What. A. Mess.
Fortnite is one of the biggest games in the world. The battle royale is a giant moneymaker for developer Epic Games thanks to its millions of users, a mass merchandise empire, and crossovers with hot cinematic properties like Star Wars. Fortnite is a wholly unique and fascinating part of the gaming landscape. The title is free-to-play, with microtransactions comprising the entirety of the revenue that Fortnite generates.
Here’s where things get technical, but we’ll try to keep it from being too boring. In a nutshell, Fortnite is on almost every digital gaming platform there is. Nintendo Switch, PlayStation 5, Xbox One, PC, and mobile. The mobile side of things is where the trouble is occurring for Epic. Tech giant Apple has a highly regulated ecosystem for its devices, and this extends to its marketplace on iOS. Any software that can be sold for download to an iOS device has to go through the App Store with no exceptions.
This means that third-party developers like Epic can only sell their games via Apple’s digital storefront, with Apple taking a 30 percent cut of any money made. It’s this 30 percent that has Epic in a huff, with Epic arguing that it’s part of a predatory and monopolistic paradigm. In an effort to fight back against Apple’s mandated cut, Epic decided to circumvent the company’s regulations and enabled direct transactions between itself and players, slicing Apple out of the middle. Needless to say, Apple was not pleased with Epic violating its contract and summarily jettisoned Fortnite from the App Store.
Epic Games has filed legal papers in response to Apple, read more here: https://t.co/c4sgvxQUvb
— Fortnite (@FortniteGame) August 13, 2020
Epic has implemented this same payment model for microtransactions in the Android version of Fortnite, similarly violating its terms of service agreement with Google, which in turn also vacated the game from its Google Play storefront. In retaliation, Epic has opted to bring litigation against both Apple and Google over the respective percentage of revenue that the two companies ask of its publishing partners. Ostensibly, Epic believes that the market control in the mobile sphere commanded by Apple and Google is not dissimilar to the presence Microsoft has with Windows in the world of PCs. Microsoft faced legal action that resulted in a more open marketplace for developers on its platform and now, Epic seeks to create that same change for mobile.
Based on the legal paperwork filed by Epic, what it boils down to is the company doesn’t approve of what it sees as Apple and Google preventing fair competition in their respective mobile marketplaces. What does that mean? Epic thinks it’s wrong that Apple is in control of the only portal from which to sell and download apps on its devices. Google, in fairness, has a more open situation with other marketplaces allowed to exist on Android, but Epic alleges that Google attempts to divert consumers away from these alternative options and make them dependent upon the Google Play Store.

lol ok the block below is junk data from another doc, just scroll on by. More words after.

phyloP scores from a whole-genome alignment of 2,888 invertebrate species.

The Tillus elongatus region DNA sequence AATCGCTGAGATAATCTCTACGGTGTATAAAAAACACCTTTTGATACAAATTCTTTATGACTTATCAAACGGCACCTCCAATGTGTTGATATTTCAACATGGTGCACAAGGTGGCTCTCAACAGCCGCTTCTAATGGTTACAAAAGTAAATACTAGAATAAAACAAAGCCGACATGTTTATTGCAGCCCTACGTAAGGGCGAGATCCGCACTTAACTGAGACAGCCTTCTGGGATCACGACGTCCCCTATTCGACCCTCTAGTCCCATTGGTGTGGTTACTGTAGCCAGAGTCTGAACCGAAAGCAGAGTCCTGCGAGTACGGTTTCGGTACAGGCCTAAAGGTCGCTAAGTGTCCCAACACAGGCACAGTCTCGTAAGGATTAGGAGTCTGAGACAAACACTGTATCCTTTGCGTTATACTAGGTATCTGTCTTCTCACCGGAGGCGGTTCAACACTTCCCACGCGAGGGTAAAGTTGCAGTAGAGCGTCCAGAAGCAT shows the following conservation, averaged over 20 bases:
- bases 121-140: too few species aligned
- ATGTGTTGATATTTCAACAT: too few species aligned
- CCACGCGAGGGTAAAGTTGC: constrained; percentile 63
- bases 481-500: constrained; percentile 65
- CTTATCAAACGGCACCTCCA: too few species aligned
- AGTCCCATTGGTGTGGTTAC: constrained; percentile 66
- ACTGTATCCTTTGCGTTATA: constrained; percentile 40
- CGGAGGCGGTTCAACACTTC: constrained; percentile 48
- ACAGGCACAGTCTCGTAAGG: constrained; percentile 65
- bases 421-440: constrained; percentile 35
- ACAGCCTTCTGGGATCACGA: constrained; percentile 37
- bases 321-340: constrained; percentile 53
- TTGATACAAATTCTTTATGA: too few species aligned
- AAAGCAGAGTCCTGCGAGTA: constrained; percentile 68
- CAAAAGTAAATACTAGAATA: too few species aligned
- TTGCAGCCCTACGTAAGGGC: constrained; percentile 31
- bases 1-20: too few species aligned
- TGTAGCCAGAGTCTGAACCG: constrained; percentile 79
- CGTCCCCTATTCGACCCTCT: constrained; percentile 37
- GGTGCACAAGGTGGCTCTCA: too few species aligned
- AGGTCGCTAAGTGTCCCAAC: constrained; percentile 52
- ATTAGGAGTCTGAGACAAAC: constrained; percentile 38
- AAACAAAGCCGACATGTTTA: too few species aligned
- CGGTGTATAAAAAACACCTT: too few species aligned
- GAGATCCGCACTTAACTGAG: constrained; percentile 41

Truth is in the eye of the beholder, but this is a very bold move by Epic no matter what angle the situation is looked at. For starters, it seems that Epic was anticipating today’s removal of Fortnite from the App Store, as the company promptly followed Apple’s move with the broadcast of a commercial dubbed Nineteen-Eighty Fortnite. The spot is both a riff on the Orwell novel 1984 and the dystopian, authoritarian government it depicts, as well as a commercial run by Apple itself from (you guessed it) 1984. The original commercial announced the coming of Macintosh and how it would help to ensure the world isn’t subjugated to the watchful eye of “big brother” as in Orwell’s bleak vision of the future. So, in essence, Epic appears to be accusing Apple of becoming the very fascist, controlling monolith it once claimed to be in opposition of.
Very dramatic! Let’s take a look at some of what Epic has been saying abut the situation on its website:
Apple is keeping prices high so they can collect 30% of your payments, and is blocking Fortnite in order to prevent Epic from passing on the savings from direct payments to you!
Epic believes that you have a right to save money thanks to using more efficient, new purchase options. Apple’s rules add a 30% tax on all of your purchases, and they punish game developers like us who offer direct payment options.
What Epic is calling a “30 percent tax” is technically the cut that Apple is owed as part of the contractual agreement between itself and developers. It’s unclear how this is a tax on players as the amount is merely a part of Apple’s take of the revenue. Regardless, it would appear that Epic is standing firm with its claims, going so far as to create the “FreeFortnite” hashtag on social media. As of now, the only impact that this decision by Epic is having on console Fortnite players, including those on Nintendo Switch, is a permanent 20 percent reduction in the cost of the in-game V-Bucks currency. Those who play on Nintendo’s platform should still be able to enjoy and update the game as normal, so if anyone has been worried they can rest easy for now.
What do you think of this whole debacle? Tell us in the comments and on social media!